Asheena Guymala sets a camera trap for a biodiversity survey. (c) David Hancock
(c) Rowand Taylor
(c) David Hancock
Asheena Guymala sets a camera trap for a biodiversity survey. (c) David Hancock
Warddeken Land Management Ltd.
The Traditional Owners of the Warddeken Indigenous Protected Area formed Warddeken Land Management Ltd. in 2007. This aboriginal owned, not-for-profit company combines traditional ecological knowledge with Western science to manage and protect one of Australia’s most unique environments.
Warddeken Land Management Ltd. operates out of the remote communities of Kabulwarnamyo, Kamarkarwan and Manmoyi in western Arnhem Land and employs up to 130 Indigenous rangers a year on a casual basis. The Indigenous rangers work on a variety of projects including fire management and carbon abatement, weed and feral animal control, rock art conservation, education and cultural heritage management.
Fire management & carbon abatement
Over many years Warddeken Land Management has been a key partner in the development of the innovative technique of abating the greenhouse gases produced in wildfires through implementing a combination of traditional and modern fire management techniques. By conducting prescribed burns in the early dry season and some fire suppression in the late dry season, the Warddeken Rangers are able to manage the timing, intensity and scale of wildfires, protecting the environment and reducing greenhouse gas emissions.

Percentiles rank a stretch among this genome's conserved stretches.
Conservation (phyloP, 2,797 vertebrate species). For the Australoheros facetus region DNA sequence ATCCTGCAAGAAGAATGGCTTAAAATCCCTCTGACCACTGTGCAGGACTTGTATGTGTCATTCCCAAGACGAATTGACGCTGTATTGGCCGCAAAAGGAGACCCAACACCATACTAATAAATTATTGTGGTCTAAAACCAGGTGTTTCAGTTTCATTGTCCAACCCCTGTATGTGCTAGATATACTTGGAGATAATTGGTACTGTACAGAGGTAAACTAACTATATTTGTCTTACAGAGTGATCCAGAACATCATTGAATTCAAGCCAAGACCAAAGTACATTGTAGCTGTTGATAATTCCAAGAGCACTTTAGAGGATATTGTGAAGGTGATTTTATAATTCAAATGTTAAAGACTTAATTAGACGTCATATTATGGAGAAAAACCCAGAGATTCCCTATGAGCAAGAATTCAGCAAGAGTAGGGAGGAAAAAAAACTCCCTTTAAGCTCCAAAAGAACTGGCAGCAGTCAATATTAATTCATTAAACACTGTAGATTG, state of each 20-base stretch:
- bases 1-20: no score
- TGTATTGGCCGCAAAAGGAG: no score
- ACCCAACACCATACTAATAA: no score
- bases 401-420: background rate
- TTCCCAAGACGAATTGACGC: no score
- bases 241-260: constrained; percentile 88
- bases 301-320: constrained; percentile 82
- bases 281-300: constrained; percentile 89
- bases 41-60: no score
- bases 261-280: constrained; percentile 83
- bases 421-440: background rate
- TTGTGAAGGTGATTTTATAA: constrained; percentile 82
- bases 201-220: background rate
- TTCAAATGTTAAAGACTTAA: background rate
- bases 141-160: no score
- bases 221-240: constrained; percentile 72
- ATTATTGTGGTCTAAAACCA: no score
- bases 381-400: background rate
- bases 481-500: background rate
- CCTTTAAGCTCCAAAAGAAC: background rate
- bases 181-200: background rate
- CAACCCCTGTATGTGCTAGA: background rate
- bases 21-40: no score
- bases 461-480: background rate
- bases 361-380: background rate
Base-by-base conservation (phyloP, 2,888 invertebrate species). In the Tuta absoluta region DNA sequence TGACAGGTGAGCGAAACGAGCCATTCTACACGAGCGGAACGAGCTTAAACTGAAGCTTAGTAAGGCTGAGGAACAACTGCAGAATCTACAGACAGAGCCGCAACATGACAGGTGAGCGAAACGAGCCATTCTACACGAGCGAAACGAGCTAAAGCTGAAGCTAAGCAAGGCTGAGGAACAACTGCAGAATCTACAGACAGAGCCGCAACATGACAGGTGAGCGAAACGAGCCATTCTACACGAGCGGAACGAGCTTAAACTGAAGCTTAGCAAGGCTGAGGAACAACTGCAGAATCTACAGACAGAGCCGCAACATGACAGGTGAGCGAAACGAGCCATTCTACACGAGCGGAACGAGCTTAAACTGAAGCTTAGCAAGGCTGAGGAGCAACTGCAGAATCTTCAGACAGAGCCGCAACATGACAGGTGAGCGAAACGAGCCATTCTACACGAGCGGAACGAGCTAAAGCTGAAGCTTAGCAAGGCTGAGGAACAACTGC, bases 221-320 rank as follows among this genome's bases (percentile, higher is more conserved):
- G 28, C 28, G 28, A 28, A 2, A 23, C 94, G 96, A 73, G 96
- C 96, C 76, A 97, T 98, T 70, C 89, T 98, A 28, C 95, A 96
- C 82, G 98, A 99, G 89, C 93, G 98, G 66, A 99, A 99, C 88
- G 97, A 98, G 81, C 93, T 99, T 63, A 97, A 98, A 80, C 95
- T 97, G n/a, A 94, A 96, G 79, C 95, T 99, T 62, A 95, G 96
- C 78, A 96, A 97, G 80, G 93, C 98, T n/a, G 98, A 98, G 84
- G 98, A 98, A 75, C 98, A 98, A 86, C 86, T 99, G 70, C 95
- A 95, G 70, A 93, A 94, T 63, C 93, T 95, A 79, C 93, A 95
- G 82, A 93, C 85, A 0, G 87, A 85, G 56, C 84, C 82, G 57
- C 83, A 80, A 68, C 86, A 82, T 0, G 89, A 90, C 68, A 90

This methodology underpins the ground breaking West Arnhem Land Fire Abatement (WALFA) project where industry, government and community work together to offset greenhouse gas emissions. This project, initiated in 2006 sees ConocoPhillips and the Darwin Liquefied Natural Gas facility in Darwin work with the Northern Territory Government and the Darwin Centre for Bushfire Research to fund the work of 5 ranger groups over 2,800,000 hectares to protect the environment and produce an annual offset of 100,000 tonnes of greenhouse gases.
To date this project has exceeded expectations and abated more than 1.7 million tonnes of greenhouse gases with excess abatement marketed through the aboriginal owned, not-for-profit company ALFA (NT) Ltd. This has led to substantial locally generated revenue being reinvested into world class aboriginal ranger groups who manage the WALFA project. In this way the Djelk, Jawoyn, Mimal, Adjumarlarl and Warddeken rangers are seizing control of their own destinies.